Number one international best seller
"On Friday night you stole the life of an exceptional person, the love of my life, the mother of my son, but you will not have my hate."
On November 13, 2015, Antoine Leiris' wife, Hélène Muyal-Leiris, was killed by terrorists while attending a rock concert at the Bataclan Theater in Paris, in the deadliest attack on France since World War II. Three days later Leiris wrote an open letter addressed directly to his wife's killers, which he posted on Facebook. He refused to be cowed or to let his 17-month-old son's life be defined by Hélène's murder. He refused to let the killers have their way: "For as long as he lives, this little boy will insult you with his happiness and freedom." Instantly that short Facebook post caught fire and was reported on by newspapers and television stations all over the world. In his determination to honor the memory of his wife, he became an international hero to everyone searching desperately for a way to deal with the horror of the Paris attacks and the grim shadow cast today by the threat of terrorism.
Now Leiris tells the full story of his grief and struggle. You Will Not Have My Hate is a remarkable, heartbreaking, and indeed beautiful memoir of how he and his baby son, Melvil, endured in the days and weeks after Hélène's murder. With absolute emotional courage and openness, he somehow finds a way to answer that impossible question: How can I go on? He visits Hélène's body at the morgue, has to tell Melvil that Mommy will not be coming home, and buries the woman he had planned to spend the rest of his life with.
Leiris' grief is terrible, but his love for his family is indomitable. This is the rare and unforgettable testimony of a survivor and a universal message of hope and resilience. Leiris confronts an incomprehensible pain with a humbling generosity and grandeur of spirit. He is a guiding star for us all in these perilous times. His message - hate will be vanquished by love - is eternal.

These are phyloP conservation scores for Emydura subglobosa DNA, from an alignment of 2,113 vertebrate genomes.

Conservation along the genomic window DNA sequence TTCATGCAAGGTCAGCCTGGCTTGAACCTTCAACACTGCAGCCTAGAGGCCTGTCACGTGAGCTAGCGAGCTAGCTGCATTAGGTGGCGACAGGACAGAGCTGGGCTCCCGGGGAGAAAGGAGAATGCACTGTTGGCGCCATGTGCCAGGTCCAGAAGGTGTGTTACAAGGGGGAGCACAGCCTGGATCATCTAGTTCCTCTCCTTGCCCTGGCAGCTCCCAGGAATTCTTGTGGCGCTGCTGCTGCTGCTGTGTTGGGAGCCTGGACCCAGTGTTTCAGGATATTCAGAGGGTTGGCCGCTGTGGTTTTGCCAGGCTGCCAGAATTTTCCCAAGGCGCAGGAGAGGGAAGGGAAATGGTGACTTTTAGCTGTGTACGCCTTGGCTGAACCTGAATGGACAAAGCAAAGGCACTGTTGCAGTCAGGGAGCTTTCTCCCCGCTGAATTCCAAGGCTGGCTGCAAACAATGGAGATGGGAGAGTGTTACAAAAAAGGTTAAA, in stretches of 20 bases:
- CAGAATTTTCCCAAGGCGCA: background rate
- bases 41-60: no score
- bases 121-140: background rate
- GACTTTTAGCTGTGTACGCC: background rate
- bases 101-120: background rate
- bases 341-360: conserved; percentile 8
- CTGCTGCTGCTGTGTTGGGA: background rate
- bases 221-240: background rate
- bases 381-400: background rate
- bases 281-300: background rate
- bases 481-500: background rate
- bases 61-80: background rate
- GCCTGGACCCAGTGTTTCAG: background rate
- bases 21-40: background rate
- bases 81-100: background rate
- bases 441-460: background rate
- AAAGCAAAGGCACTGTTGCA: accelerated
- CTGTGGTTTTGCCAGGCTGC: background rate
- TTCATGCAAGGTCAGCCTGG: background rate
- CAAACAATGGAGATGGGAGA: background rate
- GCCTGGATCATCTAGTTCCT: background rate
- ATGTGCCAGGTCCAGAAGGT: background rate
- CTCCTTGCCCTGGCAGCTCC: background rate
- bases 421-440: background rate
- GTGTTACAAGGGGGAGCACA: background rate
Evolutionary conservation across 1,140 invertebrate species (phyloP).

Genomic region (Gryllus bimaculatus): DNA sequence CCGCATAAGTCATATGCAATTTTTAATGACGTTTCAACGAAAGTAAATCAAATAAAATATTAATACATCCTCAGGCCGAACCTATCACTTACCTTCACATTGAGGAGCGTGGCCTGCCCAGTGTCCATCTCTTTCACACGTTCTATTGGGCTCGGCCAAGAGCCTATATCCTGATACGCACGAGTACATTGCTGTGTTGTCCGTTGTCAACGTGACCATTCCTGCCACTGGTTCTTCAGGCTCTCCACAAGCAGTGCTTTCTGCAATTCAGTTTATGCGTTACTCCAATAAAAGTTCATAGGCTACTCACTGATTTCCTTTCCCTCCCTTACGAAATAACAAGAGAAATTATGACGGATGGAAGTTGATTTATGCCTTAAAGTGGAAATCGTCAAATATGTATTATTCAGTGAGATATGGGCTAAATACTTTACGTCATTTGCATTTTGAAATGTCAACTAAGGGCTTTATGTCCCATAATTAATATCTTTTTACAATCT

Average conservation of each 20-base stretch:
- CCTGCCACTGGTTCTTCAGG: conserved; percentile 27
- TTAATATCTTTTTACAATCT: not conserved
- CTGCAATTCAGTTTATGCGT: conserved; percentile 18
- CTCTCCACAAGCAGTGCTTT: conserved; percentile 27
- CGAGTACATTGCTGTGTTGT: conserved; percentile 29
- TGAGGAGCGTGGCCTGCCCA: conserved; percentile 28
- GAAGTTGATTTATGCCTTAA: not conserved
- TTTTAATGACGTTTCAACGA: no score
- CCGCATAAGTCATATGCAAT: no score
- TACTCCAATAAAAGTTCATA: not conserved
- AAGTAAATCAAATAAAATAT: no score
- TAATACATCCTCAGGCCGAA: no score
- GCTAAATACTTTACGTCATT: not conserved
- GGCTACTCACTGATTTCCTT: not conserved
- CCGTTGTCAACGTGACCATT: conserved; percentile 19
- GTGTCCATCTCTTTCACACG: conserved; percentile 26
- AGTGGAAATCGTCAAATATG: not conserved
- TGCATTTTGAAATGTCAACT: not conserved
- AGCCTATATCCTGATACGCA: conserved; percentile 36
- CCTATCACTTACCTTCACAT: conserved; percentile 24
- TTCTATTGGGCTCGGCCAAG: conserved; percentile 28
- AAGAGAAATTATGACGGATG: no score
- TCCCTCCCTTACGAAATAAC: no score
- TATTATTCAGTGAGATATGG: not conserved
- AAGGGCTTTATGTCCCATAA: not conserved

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accurate portrayal of grief, hope. beautiful
Absolutely, these words should be read to you.
This section: "Aggravating circumstances are for trials as a way of quantifying loss. But people don't count their tears. and they certainly don't dry them on the sleeves of their anger. Those with no one to blame are alone with their grief. I am one of them. Alone with my son who will soon ask what happened. What would I be telling him if I placed the responsibility for the circumstances on our life at someone else's feet.... "Of course having a culprit, someone to take the brunt of your anger is an open door, a chance to temporarily escape your suffering. And the more oedipus the crime, the more ideal the culprit, the more legitimate your hatred. You think about him in order not to think about yourself. You hate him in order not to hate what is left of your life. you rejoice at his death in order not to smile at those who remain."
This is the most beautiful book I have ever read.
- Lindsay S. Nixon